5 Blocks to Passion — we are set up to make finding and living our passion difficult. Here are 5 ways this happens, and some alternatives
In This Moment
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It seems funny to me that people argue against their passion. Today, we’ll look at a couple of distractions, and some ways to find your way through.
I Don’t Know
As I wrote last week, in Passion, Ego, and Charge there’s a pull (we desperately want) for things like passion and vocation to make sense.
Here’s a hint: they don’t.
I like to say, you can’t feel a thought, and you can’t think a feeling. Despite being whole beings, (being “one,”) we’re also “sided.” As in a coin. There’s no such thing as a one sided coin.
This means, for most people — thinking is a given, and feeling needs work. This is all about learning to trust feelings, body senses, intuition, and “heart.”
The vast, vast majority of humanity never got guidance in passion. Most of us were trained to follow the generational rules. I’m the first in my family, for example, to get a BA, followed by a couple of Masters degrees. My parents prized intelligence, and encouraged me to go to Elmhurst College.
That being said, my mom expected me to carry on and become a Minister (the pattern in the United Church of Christ in the US is the 3 Es — Elmhurst, Eden, Eternity.) She was quite confused when I first worked at a bank, then opened a photography studio.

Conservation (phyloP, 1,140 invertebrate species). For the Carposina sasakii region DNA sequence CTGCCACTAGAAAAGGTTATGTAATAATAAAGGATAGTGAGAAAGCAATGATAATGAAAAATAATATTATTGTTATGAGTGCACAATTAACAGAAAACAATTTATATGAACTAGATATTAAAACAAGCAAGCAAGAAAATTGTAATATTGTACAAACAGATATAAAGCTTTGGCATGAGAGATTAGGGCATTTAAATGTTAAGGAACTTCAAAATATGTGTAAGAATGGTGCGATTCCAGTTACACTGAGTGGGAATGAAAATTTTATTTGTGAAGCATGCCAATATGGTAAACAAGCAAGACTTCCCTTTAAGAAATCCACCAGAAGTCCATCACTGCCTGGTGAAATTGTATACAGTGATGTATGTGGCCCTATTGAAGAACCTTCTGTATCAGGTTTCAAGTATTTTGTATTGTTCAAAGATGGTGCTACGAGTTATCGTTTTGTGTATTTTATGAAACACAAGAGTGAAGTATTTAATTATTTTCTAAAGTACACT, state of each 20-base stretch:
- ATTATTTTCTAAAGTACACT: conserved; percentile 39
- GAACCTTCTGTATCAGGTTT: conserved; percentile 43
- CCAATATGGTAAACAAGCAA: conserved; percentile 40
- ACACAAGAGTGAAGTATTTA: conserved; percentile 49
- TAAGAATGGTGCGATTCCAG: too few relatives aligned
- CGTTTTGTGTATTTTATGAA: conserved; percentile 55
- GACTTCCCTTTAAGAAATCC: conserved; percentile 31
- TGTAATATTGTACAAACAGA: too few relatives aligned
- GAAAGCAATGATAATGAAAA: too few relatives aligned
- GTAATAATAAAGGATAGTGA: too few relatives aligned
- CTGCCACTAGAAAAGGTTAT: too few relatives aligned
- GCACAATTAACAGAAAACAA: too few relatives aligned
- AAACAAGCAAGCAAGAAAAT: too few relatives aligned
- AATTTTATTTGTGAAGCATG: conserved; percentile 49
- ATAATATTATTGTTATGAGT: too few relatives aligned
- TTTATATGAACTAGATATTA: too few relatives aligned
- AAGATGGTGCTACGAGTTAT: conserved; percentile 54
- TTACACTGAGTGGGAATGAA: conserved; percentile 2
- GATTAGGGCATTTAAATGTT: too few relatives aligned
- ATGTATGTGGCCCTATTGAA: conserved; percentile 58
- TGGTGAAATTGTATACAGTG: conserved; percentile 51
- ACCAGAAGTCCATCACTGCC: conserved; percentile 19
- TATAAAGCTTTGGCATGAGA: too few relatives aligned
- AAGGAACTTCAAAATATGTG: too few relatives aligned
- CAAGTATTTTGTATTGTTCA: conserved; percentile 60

Mom also never quite “got” the whole counsellor thing.
Anyway, many people carry on family traditions, becoming lawyers, doctors, academics, etc. Now, this is not to say this is “wrong.” The only thing is, did you choose your path, or did you just go along for the ride?
When I ask about passion and vocation, most clients tell me they have no clue.
I always respond, “If you pretended that you did know, what would it be?”
99% can tell me.
What this is all about is that, as soon as we’re pretend that we are just speculating, (and of course, I’m imagining, no one is going to judge me, or try to stop me…) out pops what’s important.
Another way passion shows is by what we choose to give single-minded focus to.
Darbella is like this. She was an excellent teacher because of her focus on being there for her kids. Since she retired, she sometimes says she doesn’t know what’s next for her, but for several years her single-minded focus has been on upgrading her Qi Gong skills.
Take Away: As yourself the “speculation” question.